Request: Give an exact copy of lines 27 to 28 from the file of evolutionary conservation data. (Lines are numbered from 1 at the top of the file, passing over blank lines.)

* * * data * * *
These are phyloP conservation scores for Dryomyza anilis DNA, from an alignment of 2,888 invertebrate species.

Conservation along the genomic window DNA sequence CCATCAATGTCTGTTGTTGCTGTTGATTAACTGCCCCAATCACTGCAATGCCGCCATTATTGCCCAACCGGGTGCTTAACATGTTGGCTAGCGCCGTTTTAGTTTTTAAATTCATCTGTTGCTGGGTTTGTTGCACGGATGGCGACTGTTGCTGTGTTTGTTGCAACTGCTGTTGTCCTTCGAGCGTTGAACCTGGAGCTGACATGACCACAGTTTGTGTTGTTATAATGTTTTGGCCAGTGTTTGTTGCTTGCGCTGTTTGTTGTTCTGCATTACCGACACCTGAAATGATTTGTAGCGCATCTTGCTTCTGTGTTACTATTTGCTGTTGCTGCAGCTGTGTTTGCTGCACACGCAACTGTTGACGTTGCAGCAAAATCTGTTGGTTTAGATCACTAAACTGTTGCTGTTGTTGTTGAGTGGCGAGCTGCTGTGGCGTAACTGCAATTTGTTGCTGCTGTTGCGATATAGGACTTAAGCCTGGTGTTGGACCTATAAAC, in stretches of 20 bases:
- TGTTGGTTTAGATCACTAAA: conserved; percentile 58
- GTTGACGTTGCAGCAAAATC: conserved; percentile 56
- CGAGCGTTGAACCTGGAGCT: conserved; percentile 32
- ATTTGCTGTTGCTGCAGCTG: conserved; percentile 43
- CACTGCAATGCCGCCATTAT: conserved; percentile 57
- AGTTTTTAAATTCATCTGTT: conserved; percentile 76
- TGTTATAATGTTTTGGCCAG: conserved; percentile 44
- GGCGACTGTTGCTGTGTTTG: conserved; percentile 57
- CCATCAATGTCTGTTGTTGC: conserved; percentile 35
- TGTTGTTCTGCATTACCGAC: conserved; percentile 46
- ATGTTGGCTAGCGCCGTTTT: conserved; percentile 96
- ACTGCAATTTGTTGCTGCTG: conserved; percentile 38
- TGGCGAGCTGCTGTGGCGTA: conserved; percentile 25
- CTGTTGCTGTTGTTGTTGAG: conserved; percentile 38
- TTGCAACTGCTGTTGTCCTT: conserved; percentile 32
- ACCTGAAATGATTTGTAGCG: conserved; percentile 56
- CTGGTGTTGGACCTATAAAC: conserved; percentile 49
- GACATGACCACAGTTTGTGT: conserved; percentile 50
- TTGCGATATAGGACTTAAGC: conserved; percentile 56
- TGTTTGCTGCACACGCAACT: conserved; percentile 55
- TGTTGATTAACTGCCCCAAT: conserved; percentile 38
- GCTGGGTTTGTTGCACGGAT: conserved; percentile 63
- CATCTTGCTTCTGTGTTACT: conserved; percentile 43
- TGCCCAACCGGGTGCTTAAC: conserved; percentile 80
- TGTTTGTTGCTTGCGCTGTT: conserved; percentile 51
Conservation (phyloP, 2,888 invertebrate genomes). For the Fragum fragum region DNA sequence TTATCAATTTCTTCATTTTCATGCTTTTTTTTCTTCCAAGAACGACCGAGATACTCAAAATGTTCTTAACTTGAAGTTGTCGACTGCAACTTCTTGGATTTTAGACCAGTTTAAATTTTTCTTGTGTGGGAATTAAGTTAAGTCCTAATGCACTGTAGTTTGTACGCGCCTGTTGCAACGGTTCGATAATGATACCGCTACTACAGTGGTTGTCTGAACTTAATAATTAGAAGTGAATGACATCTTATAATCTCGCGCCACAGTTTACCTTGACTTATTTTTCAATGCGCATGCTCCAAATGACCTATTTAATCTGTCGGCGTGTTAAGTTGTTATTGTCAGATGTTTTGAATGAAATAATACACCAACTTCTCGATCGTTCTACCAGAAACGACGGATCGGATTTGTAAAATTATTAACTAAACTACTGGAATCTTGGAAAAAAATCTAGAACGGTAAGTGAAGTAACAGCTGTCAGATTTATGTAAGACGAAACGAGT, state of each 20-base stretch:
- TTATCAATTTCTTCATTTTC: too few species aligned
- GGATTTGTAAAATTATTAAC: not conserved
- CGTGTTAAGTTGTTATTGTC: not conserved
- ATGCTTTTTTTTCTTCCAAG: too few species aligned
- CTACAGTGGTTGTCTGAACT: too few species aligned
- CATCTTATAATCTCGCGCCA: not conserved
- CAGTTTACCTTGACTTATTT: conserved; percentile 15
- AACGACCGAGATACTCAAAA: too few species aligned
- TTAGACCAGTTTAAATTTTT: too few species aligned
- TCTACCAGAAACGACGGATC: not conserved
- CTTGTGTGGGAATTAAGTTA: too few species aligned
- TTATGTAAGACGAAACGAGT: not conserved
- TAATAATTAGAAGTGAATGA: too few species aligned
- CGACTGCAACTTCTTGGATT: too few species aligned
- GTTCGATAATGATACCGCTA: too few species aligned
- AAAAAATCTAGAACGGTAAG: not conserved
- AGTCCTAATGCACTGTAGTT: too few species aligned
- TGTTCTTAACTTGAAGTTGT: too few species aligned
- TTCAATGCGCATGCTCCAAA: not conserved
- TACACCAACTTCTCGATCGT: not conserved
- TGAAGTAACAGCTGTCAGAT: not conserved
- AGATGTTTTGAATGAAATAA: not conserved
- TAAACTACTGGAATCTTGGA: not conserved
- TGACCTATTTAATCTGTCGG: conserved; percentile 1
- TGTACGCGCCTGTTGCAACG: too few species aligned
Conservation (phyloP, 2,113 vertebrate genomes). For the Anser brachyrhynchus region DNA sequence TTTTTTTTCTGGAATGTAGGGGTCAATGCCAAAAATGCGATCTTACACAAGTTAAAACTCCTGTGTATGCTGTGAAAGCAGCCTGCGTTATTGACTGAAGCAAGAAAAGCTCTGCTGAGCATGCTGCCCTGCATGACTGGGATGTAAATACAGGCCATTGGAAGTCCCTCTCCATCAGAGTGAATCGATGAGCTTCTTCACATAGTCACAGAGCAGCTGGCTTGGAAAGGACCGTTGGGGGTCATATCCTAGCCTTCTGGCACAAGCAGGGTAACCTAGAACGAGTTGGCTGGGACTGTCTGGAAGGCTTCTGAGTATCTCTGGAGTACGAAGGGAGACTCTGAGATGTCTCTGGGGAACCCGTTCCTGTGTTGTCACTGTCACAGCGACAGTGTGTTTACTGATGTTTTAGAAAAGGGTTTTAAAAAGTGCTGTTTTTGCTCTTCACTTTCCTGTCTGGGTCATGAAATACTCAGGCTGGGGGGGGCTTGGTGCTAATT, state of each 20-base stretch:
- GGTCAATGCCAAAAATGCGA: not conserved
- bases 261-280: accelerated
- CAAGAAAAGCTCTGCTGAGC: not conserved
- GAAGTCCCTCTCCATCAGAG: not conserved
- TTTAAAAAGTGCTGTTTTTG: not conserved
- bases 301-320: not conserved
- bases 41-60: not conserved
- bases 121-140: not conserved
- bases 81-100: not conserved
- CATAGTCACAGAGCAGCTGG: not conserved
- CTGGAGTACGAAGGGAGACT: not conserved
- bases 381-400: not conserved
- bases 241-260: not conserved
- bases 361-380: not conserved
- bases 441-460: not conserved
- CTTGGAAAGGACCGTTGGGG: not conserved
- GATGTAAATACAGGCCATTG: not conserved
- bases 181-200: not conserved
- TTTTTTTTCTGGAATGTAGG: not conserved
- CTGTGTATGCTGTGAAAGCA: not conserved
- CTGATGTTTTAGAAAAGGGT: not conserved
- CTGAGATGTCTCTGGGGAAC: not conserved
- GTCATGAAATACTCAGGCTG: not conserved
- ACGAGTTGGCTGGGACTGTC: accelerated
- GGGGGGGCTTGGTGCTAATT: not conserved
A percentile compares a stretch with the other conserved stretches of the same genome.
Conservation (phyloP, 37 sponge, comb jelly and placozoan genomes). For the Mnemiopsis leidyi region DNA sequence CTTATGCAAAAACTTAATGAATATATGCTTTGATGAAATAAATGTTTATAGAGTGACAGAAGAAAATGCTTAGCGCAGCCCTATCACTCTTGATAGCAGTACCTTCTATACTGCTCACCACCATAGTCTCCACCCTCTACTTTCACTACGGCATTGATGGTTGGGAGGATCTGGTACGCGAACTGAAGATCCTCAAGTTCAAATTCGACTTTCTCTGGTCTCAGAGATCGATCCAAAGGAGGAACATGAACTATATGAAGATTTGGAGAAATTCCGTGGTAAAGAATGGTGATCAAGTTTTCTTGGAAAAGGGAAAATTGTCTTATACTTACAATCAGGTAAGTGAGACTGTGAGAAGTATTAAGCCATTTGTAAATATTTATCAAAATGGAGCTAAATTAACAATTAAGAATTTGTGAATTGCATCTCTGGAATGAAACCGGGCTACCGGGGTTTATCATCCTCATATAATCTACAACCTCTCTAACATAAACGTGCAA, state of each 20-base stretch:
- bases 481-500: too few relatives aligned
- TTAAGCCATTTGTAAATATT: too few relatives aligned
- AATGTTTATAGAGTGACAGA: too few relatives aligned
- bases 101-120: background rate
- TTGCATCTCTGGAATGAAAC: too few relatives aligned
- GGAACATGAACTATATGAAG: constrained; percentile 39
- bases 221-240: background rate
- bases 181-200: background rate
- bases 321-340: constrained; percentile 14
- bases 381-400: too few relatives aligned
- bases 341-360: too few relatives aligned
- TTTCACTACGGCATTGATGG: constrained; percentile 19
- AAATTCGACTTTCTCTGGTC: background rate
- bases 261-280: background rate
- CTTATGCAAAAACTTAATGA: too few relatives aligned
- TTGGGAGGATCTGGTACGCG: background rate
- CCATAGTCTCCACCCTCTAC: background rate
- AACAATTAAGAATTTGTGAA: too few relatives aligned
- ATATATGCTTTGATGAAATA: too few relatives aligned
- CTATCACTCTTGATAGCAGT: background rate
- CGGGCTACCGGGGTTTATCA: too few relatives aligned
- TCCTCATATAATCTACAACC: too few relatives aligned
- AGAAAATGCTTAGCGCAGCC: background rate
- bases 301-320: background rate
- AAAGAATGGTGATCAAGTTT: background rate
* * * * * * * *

- TGTTTGTTGCTTGCGCTGTT: conserved; percentile 51
Conservation (phyloP, 2,888 invertebrate genomes). For the Fragum fragum region DNA sequence TTATCAATTTCTTCATTTTCATGCTTTTTTTTCTTCCAAGAACGACCGAGATACTCAAAATGTTCTTAACTTGAAGTTGTCGACTGCAACTTCTTGGATTTTAGACCAGTTTAAATTTTTCTTGTGTGGGAATTAAGTTAAGTCCTAATGCACTGTAGTTTGTACGCGCCTGTTGCAACGGTTCGATAATGATACCGCTACTACAGTGGTTGTCTGAACTTAATAATTAGAAGTGAATGACATCTTATAATCTCGCGCCACAGTTTACCTTGACTTATTTTTCAATGCGCATGCTCCAAATGACCTATTTAATCTGTCGGCGTGTTAAGTTGTTATTGTCAGATGTTTTGAATGAAATAATACACCAACTTCTCGATCGTTCTACCAGAAACGACGGATCGGATTTGTAAAATTATTAACTAAACTACTGGAATCTTGGAAAAAAATCTAGAACGGTAAGTGAAGTAACAGCTGTCAGATTTATGTAAGACGAAACGAGT, state of each 20-base stretch: